DOUG'S 'HEAVY METAL' GALLERY

 

T A N K SC A R R I E R SG U N SA R M O U R E D   C A R S

 

Sad Stag.
   (Ver 2)

 

In my time in this hobby I have seen some sad vehicles but this Staghound has got to be one of the worst. It was recovered from Queensland.

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stagpuckab

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This is what a Staghound should look like!


In the picture below is the largest recognisable piece left of the vehicle. What you see is the rear of the vehicle on the LHS to about the 3/4 mark on the right. The cutout in the centre of the pic (above the partly burried square tube) is the recess for the front axle.

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Hull remains!


This next pic is inside the hull looking to what was the rear, the remains of the bulkhead (not a firewall in a Stag, or most other WW2 US armour for that matter) can be clearly seen. The wheels are Bren Gun Carrier. The winch drum at the top rear appears to be made from 2 Bren Gun Carrier brake drums.

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Hull interior!


There are actually 2 winches. The gearbox and bell housing are Ford V8, probably from a CMP (Blitz).

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Closeup of winch.


The RHS motor from the Stag. Here you see the complete motor with auto gearbox and drop box. In the case of the auto gearbox it is surprising how well they survive. In my experience, as long as the dip stick is still in place, the oil hasn't leaked out and the box hasn't been immersed in water they can be cleaned up and used.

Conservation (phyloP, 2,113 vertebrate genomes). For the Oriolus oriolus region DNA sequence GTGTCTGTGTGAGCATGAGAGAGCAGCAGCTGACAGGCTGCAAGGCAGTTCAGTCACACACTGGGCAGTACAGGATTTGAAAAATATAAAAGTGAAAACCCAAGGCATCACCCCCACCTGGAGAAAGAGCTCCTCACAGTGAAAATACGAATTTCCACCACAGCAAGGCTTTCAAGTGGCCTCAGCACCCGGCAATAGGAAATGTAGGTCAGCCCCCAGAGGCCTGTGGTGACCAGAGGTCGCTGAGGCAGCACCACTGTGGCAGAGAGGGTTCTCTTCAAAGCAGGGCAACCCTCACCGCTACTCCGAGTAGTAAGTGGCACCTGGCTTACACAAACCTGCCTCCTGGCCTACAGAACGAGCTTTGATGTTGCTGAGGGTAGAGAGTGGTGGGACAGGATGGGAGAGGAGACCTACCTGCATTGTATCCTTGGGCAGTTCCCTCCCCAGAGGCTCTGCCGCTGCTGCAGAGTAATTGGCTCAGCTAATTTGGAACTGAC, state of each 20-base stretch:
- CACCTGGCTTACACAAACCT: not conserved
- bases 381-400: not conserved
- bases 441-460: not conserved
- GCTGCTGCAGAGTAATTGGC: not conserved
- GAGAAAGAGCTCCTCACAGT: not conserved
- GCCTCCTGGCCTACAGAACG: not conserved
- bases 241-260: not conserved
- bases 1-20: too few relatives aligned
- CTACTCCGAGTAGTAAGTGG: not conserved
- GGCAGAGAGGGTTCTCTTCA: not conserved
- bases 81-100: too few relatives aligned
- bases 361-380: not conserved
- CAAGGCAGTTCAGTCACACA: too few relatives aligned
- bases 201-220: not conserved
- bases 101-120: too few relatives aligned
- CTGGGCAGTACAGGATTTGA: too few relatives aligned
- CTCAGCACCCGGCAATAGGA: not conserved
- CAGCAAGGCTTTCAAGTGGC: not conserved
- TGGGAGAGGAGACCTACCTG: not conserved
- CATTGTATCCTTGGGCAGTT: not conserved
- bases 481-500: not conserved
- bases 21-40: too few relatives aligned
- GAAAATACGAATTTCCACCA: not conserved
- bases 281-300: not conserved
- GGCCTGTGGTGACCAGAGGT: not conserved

Likewise the drop boxes.
The engines, although standard GMCs, carried unique Staghound serial numbers, these also indicated whether the motor was for L or R use. They differed from the standard GMC in that they had a special (and HEAVY) sump and plumbing for external oil cooling, different water pumps, manifolds and other details.

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Here is the fate of the 2 differentials. The Stag diff was a very heavy object with a gear reduction input.

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There is a lot of misinformation around regarding the Stag steering. Folklore has it that the steering was electric and if the engines stalled then you lost control as there was no physical connection between the steering wheel and the steering unit. This is twadle.
Actually, what you can see in this pic is the steering box (on left, column shaped thing) with the power assist unit to it's right (dome shaped thing). The dome part actually sticks through a cut out in the instrument panel. What is missing is the plumbing (the set up was hydraulic) to the boost pump which was mounted onto a large 24V electric motor. This motor sat immediately to the right of the steering column against the glassis plate.

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Close up view of the motor which was essentially a standard GMC 6 cylinder. An adaptor kit was fitted (special water pump and sump etc). If you look under what is left of the starter motor you can see the 2 large flexible oil cooling pipes that went from the sump to the intercooler which mounted between the 2 motors, it was plumbed into cooling system.

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  Track back along the water pump and you will see a plate with 2 bolts (vertical) this is the unique pump fitted to the Staghounds. The pump was symetrical and you fitted the blanking plate to whichever side was not needed.

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If you are really desperate for Stag parts, then the owner of what you see in this article is happy to discuss a price. He says that the parts mostly owe him the cost of getting them back to civilisation.
Contact Doug for further info.

 

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